First, quadrotors are limited by their lift capacity, i.e., strength. For example, a Crazyflie 2.1 is able to fly and carry a light payload such as an AI deck, but it is unable to carry a GoPro camera. A lifter quadrotor that is equipped with more powerful components can transport heavier payload but also consumes more energy and requires additional free space to operate. The difference in the strength of individual quadrotors creates a dilemma in choosing which drone components are better suited for a task.

Second, a traditional quadrotor’s motion in translation is coupled with its roll and pitch. Let’s take a closer look at Crazyflie 2.1, which utilizes a traditional quadrotor design. Its four motors are oriented in the same direction – along the positive z-axis of the drone frame, which makes it impossible to move horizontally without tilting. While such control policies that convert the desired motion direction into tilting angles are well studied, proven to work, and implemented on a variety of platforms [1][2], if, for instance, we want to stack a glass filled with milk on top of a quadrotor and send it from the kitchen to the bedroom, we should still expect milk stains on the floor. This lack of independent control for rotation and translation is another primary reason why multi-rotor drones lack versatility.

Fig 1. A crazyflie has four propellers generating thrust forces in parallel. Credit to: https://robots.ros.org/crazyflie/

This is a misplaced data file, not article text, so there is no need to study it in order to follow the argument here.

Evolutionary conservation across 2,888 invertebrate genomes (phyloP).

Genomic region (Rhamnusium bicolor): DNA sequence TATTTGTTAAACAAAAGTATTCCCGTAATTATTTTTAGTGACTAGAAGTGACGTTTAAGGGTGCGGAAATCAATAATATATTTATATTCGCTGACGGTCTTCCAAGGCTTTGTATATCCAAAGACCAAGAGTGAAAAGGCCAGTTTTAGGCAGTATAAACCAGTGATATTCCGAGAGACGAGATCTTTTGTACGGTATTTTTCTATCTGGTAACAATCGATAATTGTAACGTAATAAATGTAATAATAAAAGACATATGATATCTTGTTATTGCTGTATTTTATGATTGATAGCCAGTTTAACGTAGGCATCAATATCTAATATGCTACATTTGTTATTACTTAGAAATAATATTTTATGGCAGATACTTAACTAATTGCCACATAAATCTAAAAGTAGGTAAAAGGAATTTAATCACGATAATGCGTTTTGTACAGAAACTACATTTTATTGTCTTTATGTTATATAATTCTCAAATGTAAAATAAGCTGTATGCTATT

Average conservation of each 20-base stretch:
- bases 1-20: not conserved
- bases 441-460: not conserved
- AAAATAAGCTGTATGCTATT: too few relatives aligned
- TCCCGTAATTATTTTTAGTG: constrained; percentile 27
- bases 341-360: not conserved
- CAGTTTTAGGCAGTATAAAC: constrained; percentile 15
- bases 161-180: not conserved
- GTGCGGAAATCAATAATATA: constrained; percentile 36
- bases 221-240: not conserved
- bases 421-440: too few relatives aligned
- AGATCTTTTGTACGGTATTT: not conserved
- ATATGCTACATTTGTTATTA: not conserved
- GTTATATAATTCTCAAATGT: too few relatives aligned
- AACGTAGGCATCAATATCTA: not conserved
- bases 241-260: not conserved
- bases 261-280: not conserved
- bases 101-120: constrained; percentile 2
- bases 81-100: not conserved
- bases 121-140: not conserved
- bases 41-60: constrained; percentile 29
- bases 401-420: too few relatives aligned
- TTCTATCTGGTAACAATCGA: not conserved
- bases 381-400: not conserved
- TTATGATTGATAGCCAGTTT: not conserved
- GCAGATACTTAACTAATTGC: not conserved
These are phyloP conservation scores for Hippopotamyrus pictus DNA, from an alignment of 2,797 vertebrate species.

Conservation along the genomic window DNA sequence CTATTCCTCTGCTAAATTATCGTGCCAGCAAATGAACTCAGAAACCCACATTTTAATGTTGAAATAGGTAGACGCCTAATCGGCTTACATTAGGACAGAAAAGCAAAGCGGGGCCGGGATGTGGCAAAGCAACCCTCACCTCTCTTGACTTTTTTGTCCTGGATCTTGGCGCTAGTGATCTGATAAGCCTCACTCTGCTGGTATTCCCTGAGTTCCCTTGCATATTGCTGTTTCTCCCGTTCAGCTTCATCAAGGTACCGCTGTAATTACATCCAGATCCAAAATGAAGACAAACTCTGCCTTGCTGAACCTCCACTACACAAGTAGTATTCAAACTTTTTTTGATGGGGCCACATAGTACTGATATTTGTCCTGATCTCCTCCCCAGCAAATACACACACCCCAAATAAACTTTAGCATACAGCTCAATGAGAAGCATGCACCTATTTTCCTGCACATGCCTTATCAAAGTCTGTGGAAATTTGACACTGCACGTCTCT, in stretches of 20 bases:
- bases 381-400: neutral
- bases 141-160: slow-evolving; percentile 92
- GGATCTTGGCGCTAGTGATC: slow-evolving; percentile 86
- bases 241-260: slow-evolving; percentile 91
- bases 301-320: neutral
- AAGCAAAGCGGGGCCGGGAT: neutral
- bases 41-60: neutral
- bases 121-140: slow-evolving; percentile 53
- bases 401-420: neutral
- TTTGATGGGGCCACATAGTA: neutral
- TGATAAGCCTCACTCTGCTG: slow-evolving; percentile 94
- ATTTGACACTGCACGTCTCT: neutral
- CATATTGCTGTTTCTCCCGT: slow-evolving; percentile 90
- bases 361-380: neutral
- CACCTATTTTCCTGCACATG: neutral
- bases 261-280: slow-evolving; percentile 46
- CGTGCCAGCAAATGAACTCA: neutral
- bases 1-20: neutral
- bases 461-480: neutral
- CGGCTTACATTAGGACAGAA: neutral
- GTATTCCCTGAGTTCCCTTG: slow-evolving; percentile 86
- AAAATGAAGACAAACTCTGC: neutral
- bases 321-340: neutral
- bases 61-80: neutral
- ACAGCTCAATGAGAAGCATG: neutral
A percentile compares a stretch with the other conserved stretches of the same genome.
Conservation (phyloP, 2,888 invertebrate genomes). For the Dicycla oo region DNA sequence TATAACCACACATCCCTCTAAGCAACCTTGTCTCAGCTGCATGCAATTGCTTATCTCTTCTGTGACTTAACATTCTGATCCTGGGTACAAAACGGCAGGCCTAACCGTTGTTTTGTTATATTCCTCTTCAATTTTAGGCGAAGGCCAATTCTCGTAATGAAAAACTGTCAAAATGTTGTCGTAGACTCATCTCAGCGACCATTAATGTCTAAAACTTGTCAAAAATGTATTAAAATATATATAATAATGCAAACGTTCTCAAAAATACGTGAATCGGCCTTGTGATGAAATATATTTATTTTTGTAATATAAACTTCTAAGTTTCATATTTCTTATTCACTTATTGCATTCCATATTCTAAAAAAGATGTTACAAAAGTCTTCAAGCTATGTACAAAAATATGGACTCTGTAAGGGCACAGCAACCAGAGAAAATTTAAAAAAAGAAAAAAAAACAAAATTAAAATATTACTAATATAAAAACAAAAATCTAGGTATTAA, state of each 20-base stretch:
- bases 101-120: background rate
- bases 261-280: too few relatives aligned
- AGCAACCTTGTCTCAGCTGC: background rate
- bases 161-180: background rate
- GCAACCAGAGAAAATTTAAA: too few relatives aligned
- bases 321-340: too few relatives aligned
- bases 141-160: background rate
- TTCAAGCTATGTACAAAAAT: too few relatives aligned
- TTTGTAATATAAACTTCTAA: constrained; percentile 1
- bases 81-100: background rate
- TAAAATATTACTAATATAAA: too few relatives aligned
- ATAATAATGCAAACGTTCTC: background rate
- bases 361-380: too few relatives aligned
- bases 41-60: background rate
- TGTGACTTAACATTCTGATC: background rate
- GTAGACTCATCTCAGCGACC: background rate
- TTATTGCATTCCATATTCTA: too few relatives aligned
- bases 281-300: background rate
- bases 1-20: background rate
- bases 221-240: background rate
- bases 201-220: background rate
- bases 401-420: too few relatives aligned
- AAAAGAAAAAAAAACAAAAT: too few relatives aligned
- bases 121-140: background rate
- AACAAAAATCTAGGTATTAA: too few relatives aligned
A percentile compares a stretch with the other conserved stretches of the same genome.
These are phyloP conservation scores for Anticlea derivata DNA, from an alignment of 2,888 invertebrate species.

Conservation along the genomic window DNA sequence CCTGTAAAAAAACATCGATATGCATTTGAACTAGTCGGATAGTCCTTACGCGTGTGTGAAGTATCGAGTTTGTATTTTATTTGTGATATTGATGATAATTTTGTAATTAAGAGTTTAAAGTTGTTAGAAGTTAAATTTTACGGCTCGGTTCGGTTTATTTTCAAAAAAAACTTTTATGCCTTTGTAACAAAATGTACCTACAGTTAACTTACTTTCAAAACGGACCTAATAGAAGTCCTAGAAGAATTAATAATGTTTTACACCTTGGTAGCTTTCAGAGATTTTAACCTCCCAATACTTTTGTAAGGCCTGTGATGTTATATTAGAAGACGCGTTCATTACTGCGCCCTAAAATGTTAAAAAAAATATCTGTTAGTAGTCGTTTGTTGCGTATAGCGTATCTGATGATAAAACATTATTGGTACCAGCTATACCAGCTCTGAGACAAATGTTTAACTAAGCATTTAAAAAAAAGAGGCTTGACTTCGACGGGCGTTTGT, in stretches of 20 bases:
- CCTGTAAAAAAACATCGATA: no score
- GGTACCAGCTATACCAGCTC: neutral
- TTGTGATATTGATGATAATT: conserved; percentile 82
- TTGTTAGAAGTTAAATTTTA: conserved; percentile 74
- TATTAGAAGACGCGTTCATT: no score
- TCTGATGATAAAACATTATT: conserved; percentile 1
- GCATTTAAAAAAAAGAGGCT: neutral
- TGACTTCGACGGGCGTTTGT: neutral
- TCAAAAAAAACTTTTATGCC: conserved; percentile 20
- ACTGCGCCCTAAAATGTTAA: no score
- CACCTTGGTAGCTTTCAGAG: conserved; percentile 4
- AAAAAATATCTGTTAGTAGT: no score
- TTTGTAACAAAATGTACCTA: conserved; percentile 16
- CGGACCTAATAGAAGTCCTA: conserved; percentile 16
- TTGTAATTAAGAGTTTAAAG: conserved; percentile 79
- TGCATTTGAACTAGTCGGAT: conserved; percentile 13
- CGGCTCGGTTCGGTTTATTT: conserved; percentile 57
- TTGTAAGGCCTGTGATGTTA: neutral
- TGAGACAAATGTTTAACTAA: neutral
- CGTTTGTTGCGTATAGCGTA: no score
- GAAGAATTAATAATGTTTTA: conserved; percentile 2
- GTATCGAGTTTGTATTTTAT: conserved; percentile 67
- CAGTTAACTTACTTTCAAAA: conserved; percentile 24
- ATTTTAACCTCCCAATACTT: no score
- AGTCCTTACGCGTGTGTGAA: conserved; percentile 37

Improving strength

These versatility problems are caused by the hardware of a multi-rotor drone designed specifically to deal with a certain set of tasks. If we push the boundary of these preset tasks, the requirements on the strength and controllability of the multi-rotor drone will eventually be impossible to satisfy. However, there is one inspiration we take from nature to improve the versatility in the strength of multi-rotor drones – modularity! Ants are weak individual insects that are not versatile enough to deal with complex tasks. However, when a group of ants needs to cross natural boundaries, they will swarm together to build capable structures like bridges and boats. In our previous work, ModQuad [3], we created modules that can fly by themselves and lift light payloads. As more ModQuad modules assemble together into larger structures, they can provide an increasing amount of lift force. The system shows that we can combine weak modules with improving the versatility of the structure’s carrying weight. To carry a small payload like a pin-hole camera, a single module is able to accomplish the task. If we want to lift a heavier object, we only need to assemble multiple modules together up to the required lift.

Improving controllability